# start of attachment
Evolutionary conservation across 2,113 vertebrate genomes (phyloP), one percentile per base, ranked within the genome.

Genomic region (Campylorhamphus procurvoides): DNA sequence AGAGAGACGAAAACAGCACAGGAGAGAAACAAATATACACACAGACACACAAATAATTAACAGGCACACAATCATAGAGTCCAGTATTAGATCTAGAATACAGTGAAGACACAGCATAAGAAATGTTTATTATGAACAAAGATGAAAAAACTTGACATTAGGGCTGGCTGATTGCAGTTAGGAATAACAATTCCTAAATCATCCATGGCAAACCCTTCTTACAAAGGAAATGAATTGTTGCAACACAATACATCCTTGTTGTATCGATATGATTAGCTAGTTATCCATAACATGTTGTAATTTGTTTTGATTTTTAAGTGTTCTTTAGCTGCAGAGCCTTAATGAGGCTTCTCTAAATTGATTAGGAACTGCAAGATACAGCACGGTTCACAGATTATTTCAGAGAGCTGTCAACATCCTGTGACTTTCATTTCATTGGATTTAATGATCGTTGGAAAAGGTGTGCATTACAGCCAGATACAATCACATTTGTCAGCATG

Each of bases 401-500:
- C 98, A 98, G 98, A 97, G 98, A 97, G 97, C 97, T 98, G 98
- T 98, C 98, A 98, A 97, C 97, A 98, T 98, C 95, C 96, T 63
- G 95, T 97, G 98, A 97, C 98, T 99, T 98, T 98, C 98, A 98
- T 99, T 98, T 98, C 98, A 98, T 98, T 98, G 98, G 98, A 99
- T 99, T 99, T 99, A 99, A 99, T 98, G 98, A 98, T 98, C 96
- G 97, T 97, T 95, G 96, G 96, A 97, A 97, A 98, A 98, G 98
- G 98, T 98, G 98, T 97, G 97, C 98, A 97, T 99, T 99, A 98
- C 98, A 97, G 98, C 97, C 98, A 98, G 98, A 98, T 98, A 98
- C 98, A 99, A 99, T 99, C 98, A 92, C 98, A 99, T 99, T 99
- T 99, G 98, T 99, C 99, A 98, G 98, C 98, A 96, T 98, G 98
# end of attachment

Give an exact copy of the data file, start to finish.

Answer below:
Evolutionary conservation across 2,113 vertebrate genomes (phyloP), one percentile per base, ranked within the genome.

Genomic region (Campylorhamphus procurvoides): DNA sequence AGAGAGACGAAAACAGCACAGGAGAGAAACAAATATACACACAGACACACAAATAATTAACAGGCACACAATCATAGAGTCCAGTATTAGATCTAGAATACAGTGAAGACACAGCATAAGAAATGTTTATTATGAACAAAGATGAAAAAACTTGACATTAGGGCTGGCTGATTGCAGTTAGGAATAACAATTCCTAAATCATCCATGGCAAACCCTTCTTACAAAGGAAATGAATTGTTGCAACACAATACATCCTTGTTGTATCGATATGATTAGCTAGTTATCCATAACATGTTGTAATTTGTTTTGATTTTTAAGTGTTCTTTAGCTGCAGAGCCTTAATGAGGCTTCTCTAAATTGATTAGGAACTGCAAGATACAGCACGGTTCACAGATTATTTCAGAGAGCTGTCAACATCCTGTGACTTTCATTTCATTGGATTTAATGATCGTTGGAAAAGGTGTGCATTACAGCCAGATACAATCACATTTGTCAGCATG

Each of bases 401-500:
- C 98, A 98, G 98, A 97, G 98, A 97, G 97, C 97, T 98, G 98
- T 98, C 98, A 98, A 97, C 97, A 98, T 98, C 95, C 96, T 63
- G 95, T 97, G 98, A 97, C 98, T 99, T 98, T 98, C 98, A 98
- T 99, T 98, T 98, C 98, A 98, T 98, T 98, G 98, G 98, A 99
- T 99, T 99, T 99, A 99, A 99, T 98, G 98, A 98, T 98, C 96
- G 97, T 97, T 95, G 96, G 96, A 97, A 97, A 98, A 98, G 98
- G 98, T 98, G 98, T 97, G 97, C 98, A 97, T 99, T 99, A 98
- C 98, A 97, G 98, C 97, C 98, A 98, G 98, A 98, T 98, A 98
- C 98, A 99, A 99, T 99, C 98, A 92, C 98, A 99, T 99, T 99
- T 99, G 98, T 99, C 99, A 98, G 98, C 98, A 96, T 98, G 98